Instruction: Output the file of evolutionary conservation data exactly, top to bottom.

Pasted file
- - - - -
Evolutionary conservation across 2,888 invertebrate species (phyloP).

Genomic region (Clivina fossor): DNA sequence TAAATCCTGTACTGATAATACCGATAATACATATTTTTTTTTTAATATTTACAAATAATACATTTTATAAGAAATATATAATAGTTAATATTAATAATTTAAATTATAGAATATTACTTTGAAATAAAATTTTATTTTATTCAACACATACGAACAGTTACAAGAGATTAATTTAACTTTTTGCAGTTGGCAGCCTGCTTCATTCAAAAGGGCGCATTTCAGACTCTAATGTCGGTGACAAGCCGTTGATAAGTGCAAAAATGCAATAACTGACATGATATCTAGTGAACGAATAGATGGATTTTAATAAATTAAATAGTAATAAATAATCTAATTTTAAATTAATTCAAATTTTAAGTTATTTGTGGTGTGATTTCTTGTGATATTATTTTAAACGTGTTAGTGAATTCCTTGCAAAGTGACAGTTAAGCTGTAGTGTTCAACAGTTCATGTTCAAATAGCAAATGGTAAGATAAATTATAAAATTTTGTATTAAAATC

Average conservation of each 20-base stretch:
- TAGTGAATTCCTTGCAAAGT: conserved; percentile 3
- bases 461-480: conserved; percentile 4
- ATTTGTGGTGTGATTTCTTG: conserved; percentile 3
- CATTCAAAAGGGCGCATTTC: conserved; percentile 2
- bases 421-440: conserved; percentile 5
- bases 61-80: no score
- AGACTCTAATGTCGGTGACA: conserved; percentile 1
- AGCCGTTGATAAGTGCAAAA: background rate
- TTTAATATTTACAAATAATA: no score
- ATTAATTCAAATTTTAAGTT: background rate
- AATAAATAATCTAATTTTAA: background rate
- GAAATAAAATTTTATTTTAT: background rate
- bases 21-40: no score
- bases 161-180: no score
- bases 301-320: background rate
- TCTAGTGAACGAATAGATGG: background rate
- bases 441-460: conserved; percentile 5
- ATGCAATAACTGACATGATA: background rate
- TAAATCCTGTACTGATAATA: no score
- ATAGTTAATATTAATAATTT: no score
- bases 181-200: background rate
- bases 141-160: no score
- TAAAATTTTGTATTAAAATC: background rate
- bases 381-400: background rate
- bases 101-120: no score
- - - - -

Evolutionary conservation across 2,888 invertebrate species (phyloP).

Genomic region (Clivina fossor): DNA sequence TAAATCCTGTACTGATAATACCGATAATACATATTTTTTTTTTAATATTTACAAATAATACATTTTATAAGAAATATATAATAGTTAATATTAATAATTTAAATTATAGAATATTACTTTGAAATAAAATTTTATTTTATTCAACACATACGAACAGTTACAAGAGATTAATTTAACTTTTTGCAGTTGGCAGCCTGCTTCATTCAAAAGGGCGCATTTCAGACTCTAATGTCGGTGACAAGCCGTTGATAAGTGCAAAAATGCAATAACTGACATGATATCTAGTGAACGAATAGATGGATTTTAATAAATTAAATAGTAATAAATAATCTAATTTTAAATTAATTCAAATTTTAAGTTATTTGTGGTGTGATTTCTTGTGATATTATTTTAAACGTGTTAGTGAATTCCTTGCAAAGTGACAGTTAAGCTGTAGTGTTCAACAGTTCATGTTCAAATAGCAAATGGTAAGATAAATTATAAAATTTTGTATTAAAATC

Average conservation of each 20-base stretch:
- TAGTGAATTCCTTGCAAAGT: conserved; percentile 3
- bases 461-480: conserved; percentile 4
- ATTTGTGGTGTGATTTCTTG: conserved; percentile 3
- CATTCAAAAGGGCGCATTTC: conserved; percentile 2
- bases 421-440: conserved; percentile 5
- bases 61-80: no score
- AGACTCTAATGTCGGTGACA: conserved; percentile 1
- AGCCGTTGATAAGTGCAAAA: background rate
- TTTAATATTTACAAATAATA: no score
- ATTAATTCAAATTTTAAGTT: background rate
- AATAAATAATCTAATTTTAA: background rate
- GAAATAAAATTTTATTTTAT: background rate
- bases 21-40: no score
- bases 161-180: no score
- bases 301-320: background rate
- TCTAGTGAACGAATAGATGG: background rate
- bases 441-460: conserved; percentile 5
- ATGCAATAACTGACATGATA: background rate
- TAAATCCTGTACTGATAATA: no score
- ATAGTTAATATTAATAATTT: no score
- bases 181-200: background rate
- bases 141-160: no score
- TAAAATTTTGTATTAAAATC: background rate
- bases 381-400: background rate
- bases 101-120: no score